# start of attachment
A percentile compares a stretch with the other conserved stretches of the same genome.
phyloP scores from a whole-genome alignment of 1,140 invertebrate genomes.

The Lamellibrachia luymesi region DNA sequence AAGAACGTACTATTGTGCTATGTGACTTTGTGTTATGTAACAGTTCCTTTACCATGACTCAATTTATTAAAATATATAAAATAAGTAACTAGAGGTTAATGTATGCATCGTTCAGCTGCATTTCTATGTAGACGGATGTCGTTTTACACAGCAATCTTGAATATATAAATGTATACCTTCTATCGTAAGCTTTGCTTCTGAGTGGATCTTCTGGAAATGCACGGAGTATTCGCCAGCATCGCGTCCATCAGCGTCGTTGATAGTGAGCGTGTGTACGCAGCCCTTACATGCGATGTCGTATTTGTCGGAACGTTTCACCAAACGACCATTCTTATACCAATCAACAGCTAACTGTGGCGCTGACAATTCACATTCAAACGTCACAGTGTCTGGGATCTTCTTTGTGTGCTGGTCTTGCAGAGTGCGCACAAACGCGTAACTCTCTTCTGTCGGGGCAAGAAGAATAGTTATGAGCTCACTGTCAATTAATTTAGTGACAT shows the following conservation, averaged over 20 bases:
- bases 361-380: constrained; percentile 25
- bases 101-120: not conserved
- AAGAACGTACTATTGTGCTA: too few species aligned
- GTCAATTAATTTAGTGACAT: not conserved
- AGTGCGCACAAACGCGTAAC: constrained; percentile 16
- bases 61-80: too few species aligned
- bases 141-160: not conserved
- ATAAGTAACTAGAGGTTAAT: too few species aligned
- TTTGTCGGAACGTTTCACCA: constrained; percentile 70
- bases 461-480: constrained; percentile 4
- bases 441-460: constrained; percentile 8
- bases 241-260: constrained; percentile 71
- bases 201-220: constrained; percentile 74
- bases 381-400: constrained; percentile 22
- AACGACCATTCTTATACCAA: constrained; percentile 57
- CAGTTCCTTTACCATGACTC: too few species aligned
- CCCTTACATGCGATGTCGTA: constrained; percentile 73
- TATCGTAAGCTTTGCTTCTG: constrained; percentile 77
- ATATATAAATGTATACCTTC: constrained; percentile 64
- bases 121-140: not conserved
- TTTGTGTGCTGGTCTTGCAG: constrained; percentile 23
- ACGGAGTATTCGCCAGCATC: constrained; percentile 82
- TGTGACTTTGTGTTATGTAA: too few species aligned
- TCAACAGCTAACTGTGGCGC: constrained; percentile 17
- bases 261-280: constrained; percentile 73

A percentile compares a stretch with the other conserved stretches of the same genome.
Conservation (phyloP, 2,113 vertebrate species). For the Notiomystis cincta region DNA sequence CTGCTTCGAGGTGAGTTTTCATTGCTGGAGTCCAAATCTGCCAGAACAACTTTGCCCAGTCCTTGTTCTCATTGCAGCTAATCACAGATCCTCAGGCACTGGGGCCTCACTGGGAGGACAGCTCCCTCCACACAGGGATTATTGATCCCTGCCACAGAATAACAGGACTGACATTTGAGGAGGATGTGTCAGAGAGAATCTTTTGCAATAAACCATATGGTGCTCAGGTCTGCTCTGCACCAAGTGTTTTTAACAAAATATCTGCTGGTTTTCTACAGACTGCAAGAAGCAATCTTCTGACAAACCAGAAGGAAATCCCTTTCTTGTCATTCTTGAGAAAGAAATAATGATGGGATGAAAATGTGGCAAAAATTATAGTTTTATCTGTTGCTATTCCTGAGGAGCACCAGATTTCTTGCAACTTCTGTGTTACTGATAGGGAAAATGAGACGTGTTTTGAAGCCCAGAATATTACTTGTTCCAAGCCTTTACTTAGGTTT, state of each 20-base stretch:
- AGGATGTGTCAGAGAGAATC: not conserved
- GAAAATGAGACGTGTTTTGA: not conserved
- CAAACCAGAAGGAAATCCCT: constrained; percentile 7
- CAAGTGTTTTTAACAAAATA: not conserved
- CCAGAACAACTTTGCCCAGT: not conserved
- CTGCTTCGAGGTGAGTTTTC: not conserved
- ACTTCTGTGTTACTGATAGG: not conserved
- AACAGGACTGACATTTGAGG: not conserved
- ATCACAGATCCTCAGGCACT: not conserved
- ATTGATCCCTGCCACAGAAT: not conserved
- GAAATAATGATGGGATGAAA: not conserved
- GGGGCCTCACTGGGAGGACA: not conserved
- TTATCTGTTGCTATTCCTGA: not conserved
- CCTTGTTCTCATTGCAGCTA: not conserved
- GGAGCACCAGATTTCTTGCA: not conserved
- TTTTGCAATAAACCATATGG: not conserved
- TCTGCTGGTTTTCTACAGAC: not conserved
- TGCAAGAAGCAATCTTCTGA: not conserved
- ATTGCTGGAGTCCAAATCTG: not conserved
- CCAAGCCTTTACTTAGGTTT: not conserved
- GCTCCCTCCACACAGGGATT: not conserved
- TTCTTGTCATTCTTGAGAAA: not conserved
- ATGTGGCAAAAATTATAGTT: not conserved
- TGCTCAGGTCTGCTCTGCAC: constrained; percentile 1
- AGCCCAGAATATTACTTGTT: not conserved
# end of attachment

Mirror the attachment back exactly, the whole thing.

A percentile compares a stretch with the other conserved stretches of the same genome.
phyloP scores from a whole-genome alignment of 1,140 invertebrate genomes.

The Lamellibrachia luymesi region DNA sequence AAGAACGTACTATTGTGCTATGTGACTTTGTGTTATGTAACAGTTCCTTTACCATGACTCAATTTATTAAAATATATAAAATAAGTAACTAGAGGTTAATGTATGCATCGTTCAGCTGCATTTCTATGTAGACGGATGTCGTTTTACACAGCAATCTTGAATATATAAATGTATACCTTCTATCGTAAGCTTTGCTTCTGAGTGGATCTTCTGGAAATGCACGGAGTATTCGCCAGCATCGCGTCCATCAGCGTCGTTGATAGTGAGCGTGTGTACGCAGCCCTTACATGCGATGTCGTATTTGTCGGAACGTTTCACCAAACGACCATTCTTATACCAATCAACAGCTAACTGTGGCGCTGACAATTCACATTCAAACGTCACAGTGTCTGGGATCTTCTTTGTGTGCTGGTCTTGCAGAGTGCGCACAAACGCGTAACTCTCTTCTGTCGGGGCAAGAAGAATAGTTATGAGCTCACTGTCAATTAATTTAGTGACAT shows the following conservation, averaged over 20 bases:
- bases 361-380: constrained; percentile 25
- bases 101-120: not conserved
- AAGAACGTACTATTGTGCTA: too few species aligned
- GTCAATTAATTTAGTGACAT: not conserved
- AGTGCGCACAAACGCGTAAC: constrained; percentile 16
- bases 61-80: too few species aligned
- bases 141-160: not conserved
- ATAAGTAACTAGAGGTTAAT: too few species aligned
- TTTGTCGGAACGTTTCACCA: constrained; percentile 70
- bases 461-480: constrained; percentile 4
- bases 441-460: constrained; percentile 8
- bases 241-260: constrained; percentile 71
- bases 201-220: constrained; percentile 74
- bases 381-400: constrained; percentile 22
- AACGACCATTCTTATACCAA: constrained; percentile 57
- CAGTTCCTTTACCATGACTC: too few species aligned
- CCCTTACATGCGATGTCGTA: constrained; percentile 73
- TATCGTAAGCTTTGCTTCTG: constrained; percentile 77
- ATATATAAATGTATACCTTC: constrained; percentile 64
- bases 121-140: not conserved
- TTTGTGTGCTGGTCTTGCAG: constrained; percentile 23
- ACGGAGTATTCGCCAGCATC: constrained; percentile 82
- TGTGACTTTGTGTTATGTAA: too few species aligned
- TCAACAGCTAACTGTGGCGC: constrained; percentile 17
- bases 261-280: constrained; percentile 73

A percentile compares a stretch with the other conserved stretches of the same genome.
Conservation (phyloP, 2,113 vertebrate species). For the Notiomystis cincta region DNA sequence CTGCTTCGAGGTGAGTTTTCATTGCTGGAGTCCAAATCTGCCAGAACAACTTTGCCCAGTCCTTGTTCTCATTGCAGCTAATCACAGATCCTCAGGCACTGGGGCCTCACTGGGAGGACAGCTCCCTCCACACAGGGATTATTGATCCCTGCCACAGAATAACAGGACTGACATTTGAGGAGGATGTGTCAGAGAGAATCTTTTGCAATAAACCATATGGTGCTCAGGTCTGCTCTGCACCAAGTGTTTTTAACAAAATATCTGCTGGTTTTCTACAGACTGCAAGAAGCAATCTTCTGACAAACCAGAAGGAAATCCCTTTCTTGTCATTCTTGAGAAAGAAATAATGATGGGATGAAAATGTGGCAAAAATTATAGTTTTATCTGTTGCTATTCCTGAGGAGCACCAGATTTCTTGCAACTTCTGTGTTACTGATAGGGAAAATGAGACGTGTTTTGAAGCCCAGAATATTACTTGTTCCAAGCCTTTACTTAGGTTT, state of each 20-base stretch:
- AGGATGTGTCAGAGAGAATC: not conserved
- GAAAATGAGACGTGTTTTGA: not conserved
- CAAACCAGAAGGAAATCCCT: constrained; percentile 7
- CAAGTGTTTTTAACAAAATA: not conserved
- CCAGAACAACTTTGCCCAGT: not conserved
- CTGCTTCGAGGTGAGTTTTC: not conserved
- ACTTCTGTGTTACTGATAGG: not conserved
- AACAGGACTGACATTTGAGG: not conserved
- ATCACAGATCCTCAGGCACT: not conserved
- ATTGATCCCTGCCACAGAAT: not conserved
- GAAATAATGATGGGATGAAA: not conserved
- GGGGCCTCACTGGGAGGACA: not conserved
- TTATCTGTTGCTATTCCTGA: not conserved
- CCTTGTTCTCATTGCAGCTA: not conserved
- GGAGCACCAGATTTCTTGCA: not conserved
- TTTTGCAATAAACCATATGG: not conserved
- TCTGCTGGTTTTCTACAGAC: not conserved
- TGCAAGAAGCAATCTTCTGA: not conserved
- ATTGCTGGAGTCCAAATCTG: not conserved
- CCAAGCCTTTACTTAGGTTT: not conserved
- GCTCCCTCCACACAGGGATT: not conserved
- TTCTTGTCATTCTTGAGAAA: not conserved
- ATGTGGCAAAAATTATAGTT: not conserved
- TGCTCAGGTCTGCTCTGCAC: constrained; percentile 1
- AGCCCAGAATATTACTTGTT: not conserved